Ants, altitude and change in the northern Cape Floristic Region

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Abstract:

Abstract Aim 

Climate-modelling exercises have demonstrated that the Cape Floristic Region is highly sensitive to climate change and will apparently lose much of its northern limits over the next few decades. Because there is little monitoring of diversity in this area, ant assemblage structure was investigated within the main vegetation types in the Greater Cederberg Biodiversity Corridor. In particular, we sought to determine how ant assemblage structure differs between the main vegetation types, how restricted ants – and in particular the major myrmecochores – are to the major vegetation types, and which environmental variables might underlie differences in the ant assemblages and in the specificity of species to particular areas. Location 

Northern Cape Floristic Region, Western Cape, South Africa. Methods 

Sampling was undertaken during October 2002 and March 2003 across an altitudinal gradient ranging from sea level (Lambert's Bay) to c. 2000 m a.s.l. (Sneeukop, Cederberg) and down again to 500 m a.s.l. (Wupperthal) in the Western Cape, South Africa. Pitfall traps were used to sample ants at 17 altitudinal bands, stretching over three vegetation types (Strandveld, Mountain Fynbos and Succulent Karoo). Biotic and abiotic environmental variables were collected at each sampling site. Generalized linear models were used to determine the relationships between species richness, density, abundance and the abundance of the major myrmecochores, and the environmental variables. Redundancy analysis was used to determine the relationship between ant assemblage structure and the environmental variables. The Indicator Value Method was used to identify characteristic ant species for each vegetation type and altitudinal site. Results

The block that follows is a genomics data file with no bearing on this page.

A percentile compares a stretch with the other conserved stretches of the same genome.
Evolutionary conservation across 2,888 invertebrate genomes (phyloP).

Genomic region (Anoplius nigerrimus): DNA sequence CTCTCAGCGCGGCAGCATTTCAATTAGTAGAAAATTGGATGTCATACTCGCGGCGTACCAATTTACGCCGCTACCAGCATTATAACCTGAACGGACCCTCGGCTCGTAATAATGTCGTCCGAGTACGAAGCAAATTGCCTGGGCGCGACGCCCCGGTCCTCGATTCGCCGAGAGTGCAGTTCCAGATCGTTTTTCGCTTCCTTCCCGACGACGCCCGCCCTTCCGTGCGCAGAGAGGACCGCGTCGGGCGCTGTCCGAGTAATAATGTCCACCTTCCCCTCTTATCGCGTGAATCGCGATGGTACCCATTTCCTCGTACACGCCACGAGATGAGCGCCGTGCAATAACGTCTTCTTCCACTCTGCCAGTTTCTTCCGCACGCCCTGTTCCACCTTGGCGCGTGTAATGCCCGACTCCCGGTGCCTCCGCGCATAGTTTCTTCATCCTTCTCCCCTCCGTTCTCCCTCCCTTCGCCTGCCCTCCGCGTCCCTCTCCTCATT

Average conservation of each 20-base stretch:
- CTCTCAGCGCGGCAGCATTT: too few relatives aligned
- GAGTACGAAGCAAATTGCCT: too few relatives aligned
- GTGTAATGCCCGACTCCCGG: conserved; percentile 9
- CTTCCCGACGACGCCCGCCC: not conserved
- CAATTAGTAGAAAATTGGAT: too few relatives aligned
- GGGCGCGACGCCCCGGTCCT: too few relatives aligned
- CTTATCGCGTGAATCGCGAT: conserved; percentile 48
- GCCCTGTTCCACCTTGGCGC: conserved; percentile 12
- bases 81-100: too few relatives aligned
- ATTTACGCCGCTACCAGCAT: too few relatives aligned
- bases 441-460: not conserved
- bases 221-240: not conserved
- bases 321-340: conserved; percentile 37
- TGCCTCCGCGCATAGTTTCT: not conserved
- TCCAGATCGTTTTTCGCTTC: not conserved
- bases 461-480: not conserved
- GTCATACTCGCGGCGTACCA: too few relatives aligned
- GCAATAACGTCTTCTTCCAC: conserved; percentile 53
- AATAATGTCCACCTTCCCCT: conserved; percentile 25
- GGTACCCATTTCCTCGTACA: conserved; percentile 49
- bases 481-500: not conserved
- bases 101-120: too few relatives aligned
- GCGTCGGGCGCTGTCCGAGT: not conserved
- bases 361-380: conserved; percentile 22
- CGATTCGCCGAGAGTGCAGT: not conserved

Temperature explained significant proportions of the variation in species density and abundance, and, together with area and several vegetation variables, contributed significantly to the separation of the assemblages in the major vegetation types and biomes. Four major myrmecochores were identified [Anoplolepis sp. (cf. custodiens), Anoplolepis sp. (cf. steinergroeveri), Camponotus niveosetosus, Tetramorium quadrispinosum]. The abundances of the two Anoplolepis species were related to vegetation variables, while the abundance of the other two species showed opposite relationships with temperature variables. Fourteen ant species were characteristic of certain vegetation types and altitudes. Several of these species contributed to the differences between the assemblages. Main conclusions 

There are likely to be substantial and complex changes to ant assemblages as climates change in the northern Cape Floristic Region. Moreover, the importance of ants for ecosystem functioning suggests that these responses are not only likely to be a response solely to vegetation changes, but might also precipitate vegetation changes. The changes that are predicted to take place in the next 50 years in the Cape Floristic Region could be substantially exacerbated by such synergistic effects, which have major implications for long-term conservation plans. Ongoing monitoring of this transect will reveal the nature and pace of the change as it unfolds.

Keywords: Ants; South Africa; climate change; conservation; myrmecochores; spatial autocorrelation; species richness; species–environment relationships

Document Type: Research Article

DOI: http://dx.doi.org/10.1111/j.1365-2699.2005.01336.x

Affiliations: 1: Spatial, Physiological and Conservation Ecology Group, Department of Conservation Ecology, Stellenbosch University, Matieland, South Africa 2: Iziko Museums of Cape Town, Cape Town, South Africa 3: Department of Geography, Stellenbosch University, Matieland, South Africa 4: Spatial, Physiological and Conservation Ecology Group, Department of Botany and Zoology, Stellenbosch University, Matieland, South Africa 5: Centre for Invasion Biology, Department of Botany and Zoology, Stellenbosch University, Matieland, South Africa

Publication date: January 1, 2006

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